6 tips for headache relief

MAYO CLINIC NEWS NETWORK – It’s common for adults to occasionally experience the tight, aching pain of a tension headache. According to the World Health Organization, about 50% of adults worldwide have had headaches in the last year and about 30% have migraines.

Headache pain can slow you down or even stop you in your tracks. It can be intense or a dull ache that lasts for a few days. Regardless of the exact symptoms, you want relief.

Here are six things you can do to help lessen headache intensity or frequency:

1. Exercise regularly.
Exercise is good for your body, but it also is good for your brain. Exercise is the most effective lifestyle change to significantly reduce headaches.

It’s a natural stress reliever that lowers the tension that can trigger headaches and releases feel-good endorphins that block pain signals to the brain. Aim for 30 minutes of moderate exercise at least five days a week or 150 total minutes per week to experience the full benefit.

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2. Limit caffeine.
Some over-the-counter headache medications include caffeine, and a small amount can help stop your headache. However, heavy caffeine use could be causing your headaches. Too much raises your blood pressure and can trigger a headache.

Overall, up to 400 milligrams of caffeine per day is considered safe for most adults. Soda and energy drinks can be particularly high in caffeine, so closely monitor your intake. Any reduction can help, so aim for no more than one cup of coffee or tea a day.

3. Eat a healthy diet.
Some people with chronic headaches or migraines have found relief by changing their diets to eliminate specific foods. For some, a specific food may trigger a headache. For others, certain chemicals in foods can create a trigger load that can reduce the threshold for developing a headache. Check seasoning ingredients, too, as many contain gluten, sugar, salt, preservatives, and artificial colors and flavors.

After eliminating potential trigger foods for some time, you can slowly reintroduce them one at a time. Some common foods to eliminate include highly processed foods, caffeine, chocolate, aged cheeses, processed meats high in nitrates, high-sugar foods, gluten and alcohol.

Some people find that moving their diet away from processed foods to whole, made-from-scratch foods has made a big difference in their headaches. In addition, you may find that a daily multivitamin and supplements of riboflavin and magnesium help with headaches.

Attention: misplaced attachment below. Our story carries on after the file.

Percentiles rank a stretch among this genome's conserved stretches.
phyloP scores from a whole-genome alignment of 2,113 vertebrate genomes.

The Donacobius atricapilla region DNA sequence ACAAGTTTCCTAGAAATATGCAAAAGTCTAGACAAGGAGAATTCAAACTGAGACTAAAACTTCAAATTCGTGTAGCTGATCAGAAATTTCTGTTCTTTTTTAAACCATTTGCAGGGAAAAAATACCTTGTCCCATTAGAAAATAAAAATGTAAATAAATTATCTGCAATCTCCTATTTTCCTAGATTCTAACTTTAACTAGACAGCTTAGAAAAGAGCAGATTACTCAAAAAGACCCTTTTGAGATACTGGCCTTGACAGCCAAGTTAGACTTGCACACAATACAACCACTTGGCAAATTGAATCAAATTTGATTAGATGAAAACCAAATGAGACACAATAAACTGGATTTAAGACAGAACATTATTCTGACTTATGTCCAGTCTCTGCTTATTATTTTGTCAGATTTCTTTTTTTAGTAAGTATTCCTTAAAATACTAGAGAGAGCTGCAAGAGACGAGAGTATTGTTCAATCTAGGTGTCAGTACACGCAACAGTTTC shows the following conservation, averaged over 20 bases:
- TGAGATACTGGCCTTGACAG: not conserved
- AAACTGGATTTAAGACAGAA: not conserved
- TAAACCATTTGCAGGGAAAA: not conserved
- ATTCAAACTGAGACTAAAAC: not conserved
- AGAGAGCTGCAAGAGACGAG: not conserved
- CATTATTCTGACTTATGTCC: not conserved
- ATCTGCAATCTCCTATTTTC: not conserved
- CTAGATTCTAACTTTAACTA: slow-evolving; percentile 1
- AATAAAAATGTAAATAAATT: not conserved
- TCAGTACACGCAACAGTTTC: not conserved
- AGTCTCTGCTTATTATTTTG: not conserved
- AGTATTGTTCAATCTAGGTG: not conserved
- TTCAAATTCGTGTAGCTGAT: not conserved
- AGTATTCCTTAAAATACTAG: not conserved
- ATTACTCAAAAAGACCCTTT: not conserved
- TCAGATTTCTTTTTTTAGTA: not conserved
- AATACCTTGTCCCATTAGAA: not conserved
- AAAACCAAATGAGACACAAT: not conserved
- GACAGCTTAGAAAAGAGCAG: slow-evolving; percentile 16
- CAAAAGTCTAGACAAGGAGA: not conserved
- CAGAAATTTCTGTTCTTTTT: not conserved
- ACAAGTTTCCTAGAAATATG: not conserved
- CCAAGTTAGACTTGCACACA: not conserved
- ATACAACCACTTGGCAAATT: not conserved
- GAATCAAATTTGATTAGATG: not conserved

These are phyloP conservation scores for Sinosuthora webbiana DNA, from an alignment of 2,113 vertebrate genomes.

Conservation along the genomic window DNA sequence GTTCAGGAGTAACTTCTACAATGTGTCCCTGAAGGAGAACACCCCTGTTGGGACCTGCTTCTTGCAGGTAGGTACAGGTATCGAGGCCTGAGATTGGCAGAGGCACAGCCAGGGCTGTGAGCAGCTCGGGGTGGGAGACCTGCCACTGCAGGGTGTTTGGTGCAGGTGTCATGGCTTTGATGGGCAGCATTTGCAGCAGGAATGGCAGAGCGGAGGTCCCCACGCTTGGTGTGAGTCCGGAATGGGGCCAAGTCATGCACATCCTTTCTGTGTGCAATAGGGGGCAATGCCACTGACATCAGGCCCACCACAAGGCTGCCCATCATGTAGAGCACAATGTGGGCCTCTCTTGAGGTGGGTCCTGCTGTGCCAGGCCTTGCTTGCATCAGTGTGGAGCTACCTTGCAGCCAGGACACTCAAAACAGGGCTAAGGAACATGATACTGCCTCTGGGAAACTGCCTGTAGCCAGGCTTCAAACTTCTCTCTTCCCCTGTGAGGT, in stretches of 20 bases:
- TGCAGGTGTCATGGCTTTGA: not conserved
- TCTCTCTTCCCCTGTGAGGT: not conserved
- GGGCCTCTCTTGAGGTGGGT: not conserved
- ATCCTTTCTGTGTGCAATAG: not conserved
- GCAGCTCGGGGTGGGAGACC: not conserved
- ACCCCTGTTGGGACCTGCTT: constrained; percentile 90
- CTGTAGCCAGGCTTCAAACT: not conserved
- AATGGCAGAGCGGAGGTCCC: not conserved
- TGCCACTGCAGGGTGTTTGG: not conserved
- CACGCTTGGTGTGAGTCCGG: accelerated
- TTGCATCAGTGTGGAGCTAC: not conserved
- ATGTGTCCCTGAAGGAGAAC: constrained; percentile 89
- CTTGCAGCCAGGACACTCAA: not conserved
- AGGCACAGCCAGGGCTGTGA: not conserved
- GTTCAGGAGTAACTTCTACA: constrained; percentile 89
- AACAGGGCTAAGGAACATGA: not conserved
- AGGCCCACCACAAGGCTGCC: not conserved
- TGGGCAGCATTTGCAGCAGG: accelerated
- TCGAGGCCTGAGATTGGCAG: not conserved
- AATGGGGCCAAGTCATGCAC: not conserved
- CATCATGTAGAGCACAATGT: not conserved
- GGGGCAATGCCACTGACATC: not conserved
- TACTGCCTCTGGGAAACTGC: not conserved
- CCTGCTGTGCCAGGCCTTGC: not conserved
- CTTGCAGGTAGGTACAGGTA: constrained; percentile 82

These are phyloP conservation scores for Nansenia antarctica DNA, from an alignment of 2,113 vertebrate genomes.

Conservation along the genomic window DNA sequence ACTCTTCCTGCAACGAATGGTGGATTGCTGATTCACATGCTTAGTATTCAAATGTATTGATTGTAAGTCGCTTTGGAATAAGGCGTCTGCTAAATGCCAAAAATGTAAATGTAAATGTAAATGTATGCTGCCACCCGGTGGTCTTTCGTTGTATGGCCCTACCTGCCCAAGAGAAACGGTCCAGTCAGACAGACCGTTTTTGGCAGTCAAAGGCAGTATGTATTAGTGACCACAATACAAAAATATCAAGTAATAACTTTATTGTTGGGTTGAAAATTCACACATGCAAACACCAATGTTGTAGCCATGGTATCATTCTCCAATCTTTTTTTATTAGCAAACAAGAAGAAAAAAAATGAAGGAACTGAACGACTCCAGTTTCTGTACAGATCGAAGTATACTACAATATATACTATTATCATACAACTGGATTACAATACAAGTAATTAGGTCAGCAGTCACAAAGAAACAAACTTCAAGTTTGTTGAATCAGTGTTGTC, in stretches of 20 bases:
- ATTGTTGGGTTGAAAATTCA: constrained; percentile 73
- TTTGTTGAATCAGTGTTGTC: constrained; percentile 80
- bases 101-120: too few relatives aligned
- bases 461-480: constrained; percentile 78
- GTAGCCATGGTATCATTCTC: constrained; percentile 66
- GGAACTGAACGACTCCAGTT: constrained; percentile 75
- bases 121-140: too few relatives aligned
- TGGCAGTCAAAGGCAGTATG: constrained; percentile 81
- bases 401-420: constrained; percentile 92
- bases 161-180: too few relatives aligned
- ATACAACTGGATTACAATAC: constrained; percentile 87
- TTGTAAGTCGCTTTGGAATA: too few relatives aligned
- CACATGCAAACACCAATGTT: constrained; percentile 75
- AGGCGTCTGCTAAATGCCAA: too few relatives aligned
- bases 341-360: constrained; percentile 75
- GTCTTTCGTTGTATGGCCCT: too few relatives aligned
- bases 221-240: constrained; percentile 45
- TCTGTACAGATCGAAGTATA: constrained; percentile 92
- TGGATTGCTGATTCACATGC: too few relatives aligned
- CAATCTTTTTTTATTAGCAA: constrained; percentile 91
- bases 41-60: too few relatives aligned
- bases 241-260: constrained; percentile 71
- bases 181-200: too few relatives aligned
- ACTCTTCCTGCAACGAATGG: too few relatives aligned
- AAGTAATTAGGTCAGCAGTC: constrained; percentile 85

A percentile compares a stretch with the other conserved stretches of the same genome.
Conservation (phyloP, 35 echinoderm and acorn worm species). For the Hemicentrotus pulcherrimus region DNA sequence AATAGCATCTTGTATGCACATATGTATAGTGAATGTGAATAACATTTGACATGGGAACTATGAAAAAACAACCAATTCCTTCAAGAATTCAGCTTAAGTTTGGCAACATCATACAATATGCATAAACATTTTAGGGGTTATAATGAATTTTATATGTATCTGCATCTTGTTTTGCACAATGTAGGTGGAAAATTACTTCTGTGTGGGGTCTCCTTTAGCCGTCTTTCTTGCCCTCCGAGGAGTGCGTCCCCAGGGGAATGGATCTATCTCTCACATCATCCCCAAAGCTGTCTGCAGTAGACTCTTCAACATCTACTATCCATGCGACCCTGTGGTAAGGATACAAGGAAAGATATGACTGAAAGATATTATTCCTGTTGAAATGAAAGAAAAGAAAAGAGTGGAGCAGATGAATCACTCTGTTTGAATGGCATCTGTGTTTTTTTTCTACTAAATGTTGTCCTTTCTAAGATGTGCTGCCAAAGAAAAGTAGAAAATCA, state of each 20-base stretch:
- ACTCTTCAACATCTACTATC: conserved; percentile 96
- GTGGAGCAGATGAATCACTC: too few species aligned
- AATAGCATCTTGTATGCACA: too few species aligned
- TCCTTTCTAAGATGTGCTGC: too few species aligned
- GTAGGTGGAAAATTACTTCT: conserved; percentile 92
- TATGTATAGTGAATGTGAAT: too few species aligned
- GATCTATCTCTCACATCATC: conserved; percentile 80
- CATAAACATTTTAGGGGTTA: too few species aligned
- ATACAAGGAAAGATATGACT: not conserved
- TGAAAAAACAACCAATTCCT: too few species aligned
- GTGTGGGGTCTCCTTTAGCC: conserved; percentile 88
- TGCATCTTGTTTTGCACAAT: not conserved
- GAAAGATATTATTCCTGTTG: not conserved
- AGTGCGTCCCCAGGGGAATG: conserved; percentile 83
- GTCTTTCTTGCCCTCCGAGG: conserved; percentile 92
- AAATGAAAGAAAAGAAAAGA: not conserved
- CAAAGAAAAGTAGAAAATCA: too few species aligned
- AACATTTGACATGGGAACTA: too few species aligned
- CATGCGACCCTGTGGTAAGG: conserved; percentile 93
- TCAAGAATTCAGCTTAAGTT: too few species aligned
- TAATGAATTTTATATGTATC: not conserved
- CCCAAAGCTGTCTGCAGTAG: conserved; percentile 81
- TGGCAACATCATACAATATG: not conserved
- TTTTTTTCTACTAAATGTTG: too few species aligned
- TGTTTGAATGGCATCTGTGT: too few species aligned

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4. Avoid substances.
It’s no secret that alcohol, tobacco and illegal drugs affect your brain. Many people who have chronic headaches or migraines are sensitive to alcohol. Limit your alcohol intake to one drink a day if you’re a women or two drinks a day if you’re a man. If you smoke, quit.

5. Get enough sleep.
Sleep is essential to our well-being, and getting an adequate amount can help reduce headaches. You may find you don’t need the recommended full eight hours per night, but it’s important you get enough to feel like you’re functioning well.

Avoid over- or under-sleeping, as this can trigger migraines. If you’ve been told you snore, talk to your health care provider about sleep apnea, which also can trigger headaches.

6. Relax and recharge.
Stress can make your head hurt, so find something you enjoy doing that reduces stress and gets your creative juices going. Headaches are more likely to occur when you’re stressed, so do what you can to keep your stress level under control.

Make time to take care of yourself, whether going to an activity or staying home. If you aren’t recharged by hanging out with others, then have something at home that helps you get in sync with yourself again.

As a bonus, these tips also help other health conditions, including heart disease, depression, Type 2 diabetes and high blood pressure.

Talk with your primary care provider if you have headaches occurring a few times per week, are debilitating, last more than one day, or interfere with your daily activities, such as missing work or life activities.

Kerri Crank is a nurse practitioner in Neurology in Eau Claire, Wisconsin.

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